Friday, February 28, 2014


As avid readers of Soviet Roulette will recall, I recently launched a Russian history reading club at a center for troubled teenagers.  I wanted to use the book, Russian Short Stores from Pushkin to Buida, tell the story of modern Russian history to this group of young people.  On the way to my first session of the club, I called a friend to ask her what I might expect on the first day of class.  This friend had a lot of experience teaching the language arts to diverse groups of people.  But I forgot that she also had very specific experience teaching students who were ordered by one governmental agency or another to live away from home.  I asked her:  Was I being overly ambitious?  Would my students be able to relate to Russia?  Would they be able to handle difficult readings?  My friend gave me a lot of good advice.  She told me it would take some time to build up trust with a diverse community of learners.  Some were very gifted learners, others had severe learning disabilities:  but almost all would have issues related to abandonment, loss, betrayal, or victimization.

How bad off were some of these kids, I wondered?  She said I could expect to see children with all levels of reading ability, and all sorts of emotional and behavioral dispositions.  What was the worst I could expect from these students, in terms of the difficulties they had encountered before they arrived at a center such as the one I was getting to know? She gave me this story to tell me about the kinds of kids she would sometimes encounter in her work twenty years previously.  She said that in one particular culture, children frequently made "suicide pacts."  I started to express my horror but she interrupted me.  This wasn't the heart of the tragedy.  The fact was that the local society shunned anyone who didn't follow through with a suicide pact.  The survivor would inevitably be isolated, abused for having failed to meet his or her obligations to the lost friend.  And so it was that one young person was her a friend when that friend shot herself.  Worse was to come.  After witnessing the death, the traumatized teenager waited for adults, parents of the dead girl, to return.  When they did, they were so angered by what they perceived to be the betrayal their dead daughter that they locked the survivor away for a weekend, to share a room with the murdered girl for two days.  While this was perhaps an extreme form of tragedy, my friend said this was the type of experience some of her charges had experienced, either immediately prior to their arrival at a group home, or at some point in their troubled biographies.

 Knowing all this, I wondered whether I wasn't being overly ambitious, and accordingly I prepared to modify my lesson plan for the evening.  On the first day of class, I tried to demonstrate my interest in them by asking them open-ended questions about their interests, about their experience with reading, and about their existing knowledge of Russia.  The conversation was revealing insofar as I had not (but perhaps should have) guessed at the extent to which each of them bore some level of antipathy for school, and for reading in particularly.  Although the conversation was lively, and the students intelligent, very few of them could admit to any level of interest in history or literature.  Trying to broaden the conversation, I asked if people had ever learned something important from somebody who was different from them.  Perhaps my students didn't understand the question, but few expressed any interest in getting to know new people.  Moreover, almost nobody had even been out of the county.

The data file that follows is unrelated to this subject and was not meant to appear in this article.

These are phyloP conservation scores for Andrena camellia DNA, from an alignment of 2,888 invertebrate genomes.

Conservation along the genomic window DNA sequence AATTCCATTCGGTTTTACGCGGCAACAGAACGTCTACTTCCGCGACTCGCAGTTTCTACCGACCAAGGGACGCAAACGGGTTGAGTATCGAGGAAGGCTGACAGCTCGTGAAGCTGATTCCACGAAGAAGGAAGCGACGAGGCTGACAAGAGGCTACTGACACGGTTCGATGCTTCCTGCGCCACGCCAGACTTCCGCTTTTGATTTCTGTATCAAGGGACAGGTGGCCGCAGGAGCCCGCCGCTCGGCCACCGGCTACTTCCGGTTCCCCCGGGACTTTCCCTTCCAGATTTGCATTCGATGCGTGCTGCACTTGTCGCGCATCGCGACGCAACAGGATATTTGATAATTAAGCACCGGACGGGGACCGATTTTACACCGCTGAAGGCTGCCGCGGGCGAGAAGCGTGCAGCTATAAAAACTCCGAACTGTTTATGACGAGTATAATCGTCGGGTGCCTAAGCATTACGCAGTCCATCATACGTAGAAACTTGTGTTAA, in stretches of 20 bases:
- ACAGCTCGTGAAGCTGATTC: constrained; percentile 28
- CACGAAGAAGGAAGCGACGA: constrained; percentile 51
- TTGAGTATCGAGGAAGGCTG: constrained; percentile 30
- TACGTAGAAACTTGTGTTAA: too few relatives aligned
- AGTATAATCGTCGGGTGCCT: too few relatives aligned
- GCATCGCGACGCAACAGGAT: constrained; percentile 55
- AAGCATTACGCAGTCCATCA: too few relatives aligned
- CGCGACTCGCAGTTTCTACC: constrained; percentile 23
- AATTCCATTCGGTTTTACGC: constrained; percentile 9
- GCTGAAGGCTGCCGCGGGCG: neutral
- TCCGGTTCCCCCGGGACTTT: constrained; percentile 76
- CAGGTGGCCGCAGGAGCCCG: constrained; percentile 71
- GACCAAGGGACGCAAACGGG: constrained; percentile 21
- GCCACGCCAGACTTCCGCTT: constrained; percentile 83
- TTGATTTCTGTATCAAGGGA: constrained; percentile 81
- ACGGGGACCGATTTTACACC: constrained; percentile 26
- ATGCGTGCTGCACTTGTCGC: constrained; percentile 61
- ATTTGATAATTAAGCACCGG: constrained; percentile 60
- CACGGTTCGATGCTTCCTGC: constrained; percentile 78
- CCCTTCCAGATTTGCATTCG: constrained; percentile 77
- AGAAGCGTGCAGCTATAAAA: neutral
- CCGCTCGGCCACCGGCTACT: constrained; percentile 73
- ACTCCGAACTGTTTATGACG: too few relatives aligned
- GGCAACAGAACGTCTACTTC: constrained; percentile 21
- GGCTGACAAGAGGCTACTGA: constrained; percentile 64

On the second day of class, I came prepared to talk about Pushkin's short story, "Queen of Spades."  However, I was not surprised when not a single student had read the story.  Fortunately, I had already resolved to focus more on a general discussion of concepts which are related, however loosely, to the story I had assigned so futilely.  That is to say, I wanted them to think about the nature of aristocracy but indeed autocracy.  The best I could do with this was to ask questions related to power.  Who rules in a society, and why?  What does the term aristocracy mean?  What is a peasant or serf?  How do societies change?  What kind of classes are there in America?  What is a citizen? What is a subject?  What rights do citizens have?  What rights, if any, does a subject have?  What is democracy?  The goal, of course, was to contrast modern American society with Russian society in the age of Pushkin.  However, the discussion was meant to suggest some similarities as well.  If nineteenth century Russian society was undemocratic and unfree, is American society entirely free of surveillance, censorship, and militarism? 

In two weeks this reading club with meet to discuss Mikhail Lermontov's "The Fatalist," drawn from his Hero of Our Times.  While I don't really expect anybody to have read the short work, I will once again try to get the students to engage in a general discussion which toggles back and forth between their lives, American politics and culture, and the Russian past.  In this case, we'll discuss military and aristocratic values in more detail.  We'll also some general philosophical questions about predestination and free will.  I can only hope that over time the Russian theme will germinate.  In the meantime, I am hoping that intelligent conversation about social science will have a value in helping these students to see themselves as citizens rather than subjects of these United States.

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